In 1987,  An Iraqi Dassault Mirage F1 fighter jet fires two missiles into the U.S. Navy warship USS Stark, killing 37 and injuring 21 of her crew.

In 1990,  The General Assembly of the World Health Organization (WHO) eliminates homosexuality from the list of psychiatric diseases.

In 1992,  Three days of popular protests against the government of Prime Minister of Thailand Suchinda Kraprayoon begin in Bangkok, leading to a military crackdown that results in 52 officially confirmed deaths, many disappearances, hundreds of injuries, and over 3,500 arrests.

In 1995,  Shawn Nelson steals a tank from a military installation and goes on a rampage in San Diego resulting in a 25 minute police chase. Nelson is killed by an officer after the tank got stuck on a concrete barrier and tried to break free.

In 1994,  Malawi holds its first multi-party elections.

In 1997,  Troops of Laurent Kabila march into Kinshasa. Zaire is officially renamed Democratic Republic of the Congo.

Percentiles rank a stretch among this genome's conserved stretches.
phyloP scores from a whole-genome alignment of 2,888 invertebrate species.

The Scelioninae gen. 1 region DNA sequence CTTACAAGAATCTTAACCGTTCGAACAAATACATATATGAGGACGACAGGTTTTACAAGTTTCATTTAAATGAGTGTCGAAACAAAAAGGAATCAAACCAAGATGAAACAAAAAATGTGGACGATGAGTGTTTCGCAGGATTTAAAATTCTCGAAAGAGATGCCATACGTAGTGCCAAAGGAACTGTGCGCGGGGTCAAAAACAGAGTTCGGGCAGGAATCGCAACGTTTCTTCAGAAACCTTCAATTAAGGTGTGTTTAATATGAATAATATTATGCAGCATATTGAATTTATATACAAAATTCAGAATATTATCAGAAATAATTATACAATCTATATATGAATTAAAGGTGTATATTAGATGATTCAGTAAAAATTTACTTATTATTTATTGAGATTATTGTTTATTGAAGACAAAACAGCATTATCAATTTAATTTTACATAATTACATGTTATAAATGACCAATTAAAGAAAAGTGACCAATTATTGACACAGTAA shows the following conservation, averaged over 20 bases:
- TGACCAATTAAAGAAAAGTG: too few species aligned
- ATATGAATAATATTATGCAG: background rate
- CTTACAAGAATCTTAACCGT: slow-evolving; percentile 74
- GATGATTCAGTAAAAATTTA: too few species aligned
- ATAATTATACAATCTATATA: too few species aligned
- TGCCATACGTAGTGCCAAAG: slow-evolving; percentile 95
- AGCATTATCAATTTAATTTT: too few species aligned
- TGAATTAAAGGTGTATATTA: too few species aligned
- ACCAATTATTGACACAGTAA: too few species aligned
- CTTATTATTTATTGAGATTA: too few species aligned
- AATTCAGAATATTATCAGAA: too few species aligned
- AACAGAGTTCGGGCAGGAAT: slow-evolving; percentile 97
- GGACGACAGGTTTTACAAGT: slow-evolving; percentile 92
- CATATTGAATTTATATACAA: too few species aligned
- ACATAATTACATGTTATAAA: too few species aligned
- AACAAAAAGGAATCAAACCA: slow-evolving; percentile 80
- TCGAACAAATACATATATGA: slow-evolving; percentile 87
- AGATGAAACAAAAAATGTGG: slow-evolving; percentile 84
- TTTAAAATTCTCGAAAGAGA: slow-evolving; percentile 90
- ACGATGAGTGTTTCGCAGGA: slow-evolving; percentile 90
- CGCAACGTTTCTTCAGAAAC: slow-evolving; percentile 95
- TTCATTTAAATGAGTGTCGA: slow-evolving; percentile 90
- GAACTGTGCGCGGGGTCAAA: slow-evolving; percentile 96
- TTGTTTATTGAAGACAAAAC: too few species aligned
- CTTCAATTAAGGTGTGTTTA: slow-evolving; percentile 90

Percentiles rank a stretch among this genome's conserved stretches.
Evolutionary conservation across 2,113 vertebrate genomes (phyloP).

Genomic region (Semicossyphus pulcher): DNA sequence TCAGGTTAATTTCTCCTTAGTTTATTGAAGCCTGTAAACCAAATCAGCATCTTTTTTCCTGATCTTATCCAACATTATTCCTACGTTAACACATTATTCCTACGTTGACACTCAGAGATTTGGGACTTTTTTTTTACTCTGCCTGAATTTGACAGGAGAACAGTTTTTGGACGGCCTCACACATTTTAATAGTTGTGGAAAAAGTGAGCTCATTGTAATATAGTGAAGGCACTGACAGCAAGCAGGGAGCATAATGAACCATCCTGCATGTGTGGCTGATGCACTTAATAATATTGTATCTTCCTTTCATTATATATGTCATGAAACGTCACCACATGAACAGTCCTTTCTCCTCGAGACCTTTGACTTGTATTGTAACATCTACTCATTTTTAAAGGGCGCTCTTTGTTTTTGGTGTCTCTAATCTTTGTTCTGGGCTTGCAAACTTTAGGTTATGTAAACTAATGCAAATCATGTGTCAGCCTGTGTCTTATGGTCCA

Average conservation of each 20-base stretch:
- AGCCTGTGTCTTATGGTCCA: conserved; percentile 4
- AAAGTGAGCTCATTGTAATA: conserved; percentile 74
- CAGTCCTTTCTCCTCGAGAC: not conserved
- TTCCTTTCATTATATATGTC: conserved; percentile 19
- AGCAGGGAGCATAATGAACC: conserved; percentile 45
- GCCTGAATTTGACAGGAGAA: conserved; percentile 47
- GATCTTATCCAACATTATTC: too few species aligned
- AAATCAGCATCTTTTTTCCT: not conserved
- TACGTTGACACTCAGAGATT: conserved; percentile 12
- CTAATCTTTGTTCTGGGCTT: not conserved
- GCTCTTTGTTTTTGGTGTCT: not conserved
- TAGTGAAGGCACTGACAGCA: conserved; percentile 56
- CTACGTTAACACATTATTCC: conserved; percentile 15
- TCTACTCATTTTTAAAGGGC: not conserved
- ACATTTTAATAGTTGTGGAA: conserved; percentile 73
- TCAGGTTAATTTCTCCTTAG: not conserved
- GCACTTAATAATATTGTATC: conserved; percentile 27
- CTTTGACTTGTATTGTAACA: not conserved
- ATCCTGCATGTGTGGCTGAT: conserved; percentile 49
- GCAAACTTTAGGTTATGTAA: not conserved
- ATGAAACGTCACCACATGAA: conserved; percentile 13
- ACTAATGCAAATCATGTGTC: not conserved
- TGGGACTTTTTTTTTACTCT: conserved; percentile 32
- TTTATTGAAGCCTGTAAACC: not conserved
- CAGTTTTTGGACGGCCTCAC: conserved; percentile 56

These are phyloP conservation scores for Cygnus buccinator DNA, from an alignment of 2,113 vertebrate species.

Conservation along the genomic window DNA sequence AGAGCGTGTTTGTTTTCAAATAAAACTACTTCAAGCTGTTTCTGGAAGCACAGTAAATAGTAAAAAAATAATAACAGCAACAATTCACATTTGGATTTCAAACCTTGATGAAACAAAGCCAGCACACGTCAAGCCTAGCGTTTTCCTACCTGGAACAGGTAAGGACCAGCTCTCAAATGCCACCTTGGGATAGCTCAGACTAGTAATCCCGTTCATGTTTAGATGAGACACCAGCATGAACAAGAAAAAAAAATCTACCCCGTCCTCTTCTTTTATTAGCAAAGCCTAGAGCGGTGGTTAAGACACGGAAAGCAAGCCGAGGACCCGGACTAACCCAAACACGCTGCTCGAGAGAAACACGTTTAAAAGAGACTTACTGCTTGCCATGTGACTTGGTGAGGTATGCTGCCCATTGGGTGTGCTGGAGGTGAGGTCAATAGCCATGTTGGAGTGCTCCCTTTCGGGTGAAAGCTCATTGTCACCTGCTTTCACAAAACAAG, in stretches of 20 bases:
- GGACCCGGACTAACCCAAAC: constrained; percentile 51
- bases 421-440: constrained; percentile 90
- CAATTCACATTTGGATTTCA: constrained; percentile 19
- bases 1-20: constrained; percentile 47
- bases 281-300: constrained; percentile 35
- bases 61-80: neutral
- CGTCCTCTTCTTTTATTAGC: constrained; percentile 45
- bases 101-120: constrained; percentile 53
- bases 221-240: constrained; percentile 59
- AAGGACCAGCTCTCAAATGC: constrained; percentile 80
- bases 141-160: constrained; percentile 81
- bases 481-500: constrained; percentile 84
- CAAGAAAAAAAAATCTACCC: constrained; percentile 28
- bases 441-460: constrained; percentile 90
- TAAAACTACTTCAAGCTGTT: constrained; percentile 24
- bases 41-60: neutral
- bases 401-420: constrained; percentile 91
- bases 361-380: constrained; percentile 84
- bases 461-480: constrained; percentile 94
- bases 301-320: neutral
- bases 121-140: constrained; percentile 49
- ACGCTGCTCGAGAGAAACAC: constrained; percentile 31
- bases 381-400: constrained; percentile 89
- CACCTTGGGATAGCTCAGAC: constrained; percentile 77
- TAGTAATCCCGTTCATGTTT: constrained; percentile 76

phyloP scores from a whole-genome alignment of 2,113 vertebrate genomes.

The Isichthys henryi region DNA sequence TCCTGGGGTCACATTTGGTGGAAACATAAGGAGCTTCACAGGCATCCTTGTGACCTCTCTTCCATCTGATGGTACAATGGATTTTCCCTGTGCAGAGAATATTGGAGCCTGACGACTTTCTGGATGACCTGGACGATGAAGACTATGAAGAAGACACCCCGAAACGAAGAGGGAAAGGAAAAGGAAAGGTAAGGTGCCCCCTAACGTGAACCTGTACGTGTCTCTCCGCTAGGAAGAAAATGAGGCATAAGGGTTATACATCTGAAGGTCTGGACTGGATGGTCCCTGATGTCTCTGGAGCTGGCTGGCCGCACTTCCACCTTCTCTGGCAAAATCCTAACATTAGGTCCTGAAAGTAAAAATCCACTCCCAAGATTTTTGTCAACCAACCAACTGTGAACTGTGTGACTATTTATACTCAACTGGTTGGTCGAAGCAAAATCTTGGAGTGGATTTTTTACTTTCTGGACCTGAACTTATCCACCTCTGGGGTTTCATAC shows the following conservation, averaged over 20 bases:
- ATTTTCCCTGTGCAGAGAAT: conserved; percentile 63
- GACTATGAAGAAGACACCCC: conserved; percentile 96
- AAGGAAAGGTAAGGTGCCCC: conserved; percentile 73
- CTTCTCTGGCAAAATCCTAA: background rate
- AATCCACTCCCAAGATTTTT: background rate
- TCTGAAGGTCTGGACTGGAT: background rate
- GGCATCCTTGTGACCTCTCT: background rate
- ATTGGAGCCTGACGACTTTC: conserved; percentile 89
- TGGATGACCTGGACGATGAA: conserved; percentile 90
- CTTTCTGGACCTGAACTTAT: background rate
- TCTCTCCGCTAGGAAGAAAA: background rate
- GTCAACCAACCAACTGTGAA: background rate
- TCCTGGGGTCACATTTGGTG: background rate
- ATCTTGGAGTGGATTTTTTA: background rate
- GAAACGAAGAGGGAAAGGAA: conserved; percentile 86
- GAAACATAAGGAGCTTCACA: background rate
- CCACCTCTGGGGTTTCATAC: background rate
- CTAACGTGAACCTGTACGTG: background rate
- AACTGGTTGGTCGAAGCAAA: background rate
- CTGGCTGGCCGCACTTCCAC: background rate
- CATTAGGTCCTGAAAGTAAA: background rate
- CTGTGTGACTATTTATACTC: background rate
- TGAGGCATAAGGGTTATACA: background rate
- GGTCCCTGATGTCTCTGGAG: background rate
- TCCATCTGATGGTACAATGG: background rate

In 2000,  Arsenal and Galatasaray fans clash in the 2000 UEFA Cup Final riots in Copenhagen

In 2004,  The first legal same-sex marriages in the U.S. are performed in the state of Massachusetts.

In 2006,  The aircraft carrier USS Oriskany is sunk in the Gulf of Mexico as an artificial reef.

In 2007,  Trains from North and South Korea cross the 38th Parallel in a test-run agreed by both governments. This is the first time that trains have crossed the Demilitarized Zone since 1953.

In 2013,  Two Metro-North commuter trains collide near Bridgeport, Connecticut injuring at least 72 people.